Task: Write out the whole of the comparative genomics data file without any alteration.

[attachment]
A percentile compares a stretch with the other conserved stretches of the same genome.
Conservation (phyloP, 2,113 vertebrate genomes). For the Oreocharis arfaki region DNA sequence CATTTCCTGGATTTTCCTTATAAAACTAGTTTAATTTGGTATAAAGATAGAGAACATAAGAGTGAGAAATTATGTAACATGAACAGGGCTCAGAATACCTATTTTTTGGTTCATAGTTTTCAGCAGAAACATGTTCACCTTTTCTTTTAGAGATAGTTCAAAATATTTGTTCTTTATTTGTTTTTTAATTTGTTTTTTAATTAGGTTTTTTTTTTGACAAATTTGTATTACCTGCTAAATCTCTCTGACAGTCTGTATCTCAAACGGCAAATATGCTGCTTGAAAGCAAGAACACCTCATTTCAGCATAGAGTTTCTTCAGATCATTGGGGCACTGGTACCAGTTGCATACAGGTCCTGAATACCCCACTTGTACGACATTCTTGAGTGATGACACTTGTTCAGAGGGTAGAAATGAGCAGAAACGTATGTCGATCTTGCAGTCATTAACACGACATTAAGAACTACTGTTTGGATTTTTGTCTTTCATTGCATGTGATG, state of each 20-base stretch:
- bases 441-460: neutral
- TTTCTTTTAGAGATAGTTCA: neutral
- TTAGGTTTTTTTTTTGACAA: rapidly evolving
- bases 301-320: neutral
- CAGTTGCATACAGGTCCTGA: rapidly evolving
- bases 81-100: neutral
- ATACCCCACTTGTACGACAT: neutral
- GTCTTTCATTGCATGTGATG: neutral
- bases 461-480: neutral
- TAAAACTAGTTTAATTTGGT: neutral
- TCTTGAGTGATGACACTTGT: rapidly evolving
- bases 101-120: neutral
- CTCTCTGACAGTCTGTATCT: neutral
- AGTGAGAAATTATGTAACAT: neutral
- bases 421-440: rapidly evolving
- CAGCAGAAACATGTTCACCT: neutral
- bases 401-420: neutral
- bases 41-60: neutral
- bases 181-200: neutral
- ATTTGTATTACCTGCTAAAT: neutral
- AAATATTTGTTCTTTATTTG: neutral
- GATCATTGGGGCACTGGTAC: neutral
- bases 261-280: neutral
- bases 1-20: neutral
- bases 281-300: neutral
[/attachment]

A percentile compares a stretch with the other conserved stretches of the same genome.
Conservation (phyloP, 2,113 vertebrate genomes). For the Oreocharis arfaki region DNA sequence CATTTCCTGGATTTTCCTTATAAAACTAGTTTAATTTGGTATAAAGATAGAGAACATAAGAGTGAGAAATTATGTAACATGAACAGGGCTCAGAATACCTATTTTTTGGTTCATAGTTTTCAGCAGAAACATGTTCACCTTTTCTTTTAGAGATAGTTCAAAATATTTGTTCTTTATTTGTTTTTTAATTTGTTTTTTAATTAGGTTTTTTTTTTGACAAATTTGTATTACCTGCTAAATCTCTCTGACAGTCTGTATCTCAAACGGCAAATATGCTGCTTGAAAGCAAGAACACCTCATTTCAGCATAGAGTTTCTTCAGATCATTGGGGCACTGGTACCAGTTGCATACAGGTCCTGAATACCCCACTTGTACGACATTCTTGAGTGATGACACTTGTTCAGAGGGTAGAAATGAGCAGAAACGTATGTCGATCTTGCAGTCATTAACACGACATTAAGAACTACTGTTTGGATTTTTGTCTTTCATTGCATGTGATG, state of each 20-base stretch:
- bases 441-460: neutral
- TTTCTTTTAGAGATAGTTCA: neutral
- TTAGGTTTTTTTTTTGACAA: rapidly evolving
- bases 301-320: neutral
- CAGTTGCATACAGGTCCTGA: rapidly evolving
- bases 81-100: neutral
- ATACCCCACTTGTACGACAT: neutral
- GTCTTTCATTGCATGTGATG: neutral
- bases 461-480: neutral
- TAAAACTAGTTTAATTTGGT: neutral
- TCTTGAGTGATGACACTTGT: rapidly evolving
- bases 101-120: neutral
- CTCTCTGACAGTCTGTATCT: neutral
- AGTGAGAAATTATGTAACAT: neutral
- bases 421-440: rapidly evolving
- CAGCAGAAACATGTTCACCT: neutral
- bases 401-420: neutral
- bases 41-60: neutral
- bases 181-200: neutral
- ATTTGTATTACCTGCTAAAT: neutral
- AAATATTTGTTCTTTATTTG: neutral
- GATCATTGGGGCACTGGTAC: neutral
- bases 261-280: neutral
- bases 1-20: neutral
- bases 281-300: neutral